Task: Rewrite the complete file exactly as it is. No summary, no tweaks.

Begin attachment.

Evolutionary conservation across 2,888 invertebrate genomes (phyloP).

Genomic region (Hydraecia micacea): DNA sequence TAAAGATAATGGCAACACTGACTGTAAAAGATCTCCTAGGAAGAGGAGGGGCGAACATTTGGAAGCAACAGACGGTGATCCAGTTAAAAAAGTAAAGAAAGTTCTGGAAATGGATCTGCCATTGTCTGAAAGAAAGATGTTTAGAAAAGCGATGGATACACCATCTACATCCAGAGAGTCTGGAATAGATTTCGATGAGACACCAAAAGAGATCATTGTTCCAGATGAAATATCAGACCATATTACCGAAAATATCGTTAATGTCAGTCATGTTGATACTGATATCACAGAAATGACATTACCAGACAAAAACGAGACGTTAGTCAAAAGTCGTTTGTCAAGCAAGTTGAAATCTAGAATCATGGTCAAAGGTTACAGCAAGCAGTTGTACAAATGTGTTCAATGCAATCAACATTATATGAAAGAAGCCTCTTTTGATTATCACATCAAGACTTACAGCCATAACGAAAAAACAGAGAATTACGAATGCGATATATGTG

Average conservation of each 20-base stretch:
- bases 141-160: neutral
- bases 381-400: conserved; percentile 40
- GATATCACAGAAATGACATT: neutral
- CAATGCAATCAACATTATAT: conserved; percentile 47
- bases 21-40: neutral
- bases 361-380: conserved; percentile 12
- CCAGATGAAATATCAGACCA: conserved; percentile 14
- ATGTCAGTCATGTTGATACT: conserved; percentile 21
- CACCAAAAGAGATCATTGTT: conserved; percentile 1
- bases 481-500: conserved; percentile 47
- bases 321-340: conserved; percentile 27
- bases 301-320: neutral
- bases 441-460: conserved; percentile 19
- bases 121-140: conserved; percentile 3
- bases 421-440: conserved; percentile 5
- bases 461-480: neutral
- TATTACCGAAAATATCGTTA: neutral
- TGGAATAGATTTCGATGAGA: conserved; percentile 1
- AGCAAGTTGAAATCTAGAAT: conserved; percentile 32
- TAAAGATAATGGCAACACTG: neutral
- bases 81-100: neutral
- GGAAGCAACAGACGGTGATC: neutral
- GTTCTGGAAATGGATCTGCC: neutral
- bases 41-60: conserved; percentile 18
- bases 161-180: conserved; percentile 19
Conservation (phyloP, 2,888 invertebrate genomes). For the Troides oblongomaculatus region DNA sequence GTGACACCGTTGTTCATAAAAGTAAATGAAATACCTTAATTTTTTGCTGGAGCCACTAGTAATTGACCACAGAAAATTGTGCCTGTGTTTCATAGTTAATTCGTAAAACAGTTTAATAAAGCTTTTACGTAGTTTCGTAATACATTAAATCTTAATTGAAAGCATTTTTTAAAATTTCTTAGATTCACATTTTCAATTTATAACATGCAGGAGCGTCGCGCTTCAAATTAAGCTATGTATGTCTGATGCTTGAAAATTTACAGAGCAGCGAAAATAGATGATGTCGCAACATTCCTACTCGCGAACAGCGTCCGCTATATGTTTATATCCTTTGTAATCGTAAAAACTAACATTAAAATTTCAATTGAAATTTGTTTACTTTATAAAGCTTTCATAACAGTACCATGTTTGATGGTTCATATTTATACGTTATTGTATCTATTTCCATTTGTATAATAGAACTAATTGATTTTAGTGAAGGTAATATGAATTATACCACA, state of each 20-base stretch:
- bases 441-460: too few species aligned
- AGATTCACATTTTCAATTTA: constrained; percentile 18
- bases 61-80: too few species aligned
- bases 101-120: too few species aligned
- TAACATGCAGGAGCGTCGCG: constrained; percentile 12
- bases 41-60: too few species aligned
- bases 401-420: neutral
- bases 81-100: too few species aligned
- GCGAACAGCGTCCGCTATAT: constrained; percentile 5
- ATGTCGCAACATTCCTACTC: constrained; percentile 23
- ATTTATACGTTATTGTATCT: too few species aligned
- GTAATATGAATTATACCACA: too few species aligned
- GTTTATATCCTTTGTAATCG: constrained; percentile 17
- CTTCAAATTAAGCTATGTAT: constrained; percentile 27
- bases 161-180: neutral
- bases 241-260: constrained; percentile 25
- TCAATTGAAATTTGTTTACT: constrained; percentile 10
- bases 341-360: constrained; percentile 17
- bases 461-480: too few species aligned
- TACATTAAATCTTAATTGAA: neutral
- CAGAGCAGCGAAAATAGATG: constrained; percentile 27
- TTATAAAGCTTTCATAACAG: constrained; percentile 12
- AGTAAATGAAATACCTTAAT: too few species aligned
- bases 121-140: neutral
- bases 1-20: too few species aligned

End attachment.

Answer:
Evolutionary conservation across 2,888 invertebrate genomes (phyloP).

Genomic region (Hydraecia micacea): DNA sequence TAAAGATAATGGCAACACTGACTGTAAAAGATCTCCTAGGAAGAGGAGGGGCGAACATTTGGAAGCAACAGACGGTGATCCAGTTAAAAAAGTAAAGAAAGTTCTGGAAATGGATCTGCCATTGTCTGAAAGAAAGATGTTTAGAAAAGCGATGGATACACCATCTACATCCAGAGAGTCTGGAATAGATTTCGATGAGACACCAAAAGAGATCATTGTTCCAGATGAAATATCAGACCATATTACCGAAAATATCGTTAATGTCAGTCATGTTGATACTGATATCACAGAAATGACATTACCAGACAAAAACGAGACGTTAGTCAAAAGTCGTTTGTCAAGCAAGTTGAAATCTAGAATCATGGTCAAAGGTTACAGCAAGCAGTTGTACAAATGTGTTCAATGCAATCAACATTATATGAAAGAAGCCTCTTTTGATTATCACATCAAGACTTACAGCCATAACGAAAAAACAGAGAATTACGAATGCGATATATGTG

Average conservation of each 20-base stretch:
- bases 141-160: neutral
- bases 381-400: conserved; percentile 40
- GATATCACAGAAATGACATT: neutral
- CAATGCAATCAACATTATAT: conserved; percentile 47
- bases 21-40: neutral
- bases 361-380: conserved; percentile 12
- CCAGATGAAATATCAGACCA: conserved; percentile 14
- ATGTCAGTCATGTTGATACT: conserved; percentile 21
- CACCAAAAGAGATCATTGTT: conserved; percentile 1
- bases 481-500: conserved; percentile 47
- bases 321-340: conserved; percentile 27
- bases 301-320: neutral
- bases 441-460: conserved; percentile 19
- bases 121-140: conserved; percentile 3
- bases 421-440: conserved; percentile 5
- bases 461-480: neutral
- TATTACCGAAAATATCGTTA: neutral
- TGGAATAGATTTCGATGAGA: conserved; percentile 1
- AGCAAGTTGAAATCTAGAAT: conserved; percentile 32
- TAAAGATAATGGCAACACTG: neutral
- bases 81-100: neutral
- GGAAGCAACAGACGGTGATC: neutral
- GTTCTGGAAATGGATCTGCC: neutral
- bases 41-60: conserved; percentile 18
- bases 161-180: conserved; percentile 19
Conservation (phyloP, 2,888 invertebrate genomes). For the Troides oblongomaculatus region DNA sequence GTGACACCGTTGTTCATAAAAGTAAATGAAATACCTTAATTTTTTGCTGGAGCCACTAGTAATTGACCACAGAAAATTGTGCCTGTGTTTCATAGTTAATTCGTAAAACAGTTTAATAAAGCTTTTACGTAGTTTCGTAATACATTAAATCTTAATTGAAAGCATTTTTTAAAATTTCTTAGATTCACATTTTCAATTTATAACATGCAGGAGCGTCGCGCTTCAAATTAAGCTATGTATGTCTGATGCTTGAAAATTTACAGAGCAGCGAAAATAGATGATGTCGCAACATTCCTACTCGCGAACAGCGTCCGCTATATGTTTATATCCTTTGTAATCGTAAAAACTAACATTAAAATTTCAATTGAAATTTGTTTACTTTATAAAGCTTTCATAACAGTACCATGTTTGATGGTTCATATTTATACGTTATTGTATCTATTTCCATTTGTATAATAGAACTAATTGATTTTAGTGAAGGTAATATGAATTATACCACA, state of each 20-base stretch:
- bases 441-460: too few species aligned
- AGATTCACATTTTCAATTTA: constrained; percentile 18
- bases 61-80: too few species aligned
- bases 101-120: too few species aligned
- TAACATGCAGGAGCGTCGCG: constrained; percentile 12
- bases 41-60: too few species aligned
- bases 401-420: neutral
- bases 81-100: too few species aligned
- GCGAACAGCGTCCGCTATAT: constrained; percentile 5
- ATGTCGCAACATTCCTACTC: constrained; percentile 23
- ATTTATACGTTATTGTATCT: too few species aligned
- GTAATATGAATTATACCACA: too few species aligned
- GTTTATATCCTTTGTAATCG: constrained; percentile 17
- CTTCAAATTAAGCTATGTAT: constrained; percentile 27
- bases 161-180: neutral
- bases 241-260: constrained; percentile 25
- TCAATTGAAATTTGTTTACT: constrained; percentile 10
- bases 341-360: constrained; percentile 17
- bases 461-480: too few species aligned
- TACATTAAATCTTAATTGAA: neutral
- CAGAGCAGCGAAAATAGATG: constrained; percentile 27
- TTATAAAGCTTTCATAACAG: constrained; percentile 12
- AGTAAATGAAATACCTTAAT: too few species aligned
- bases 121-140: neutral
- bases 1-20: too few species aligned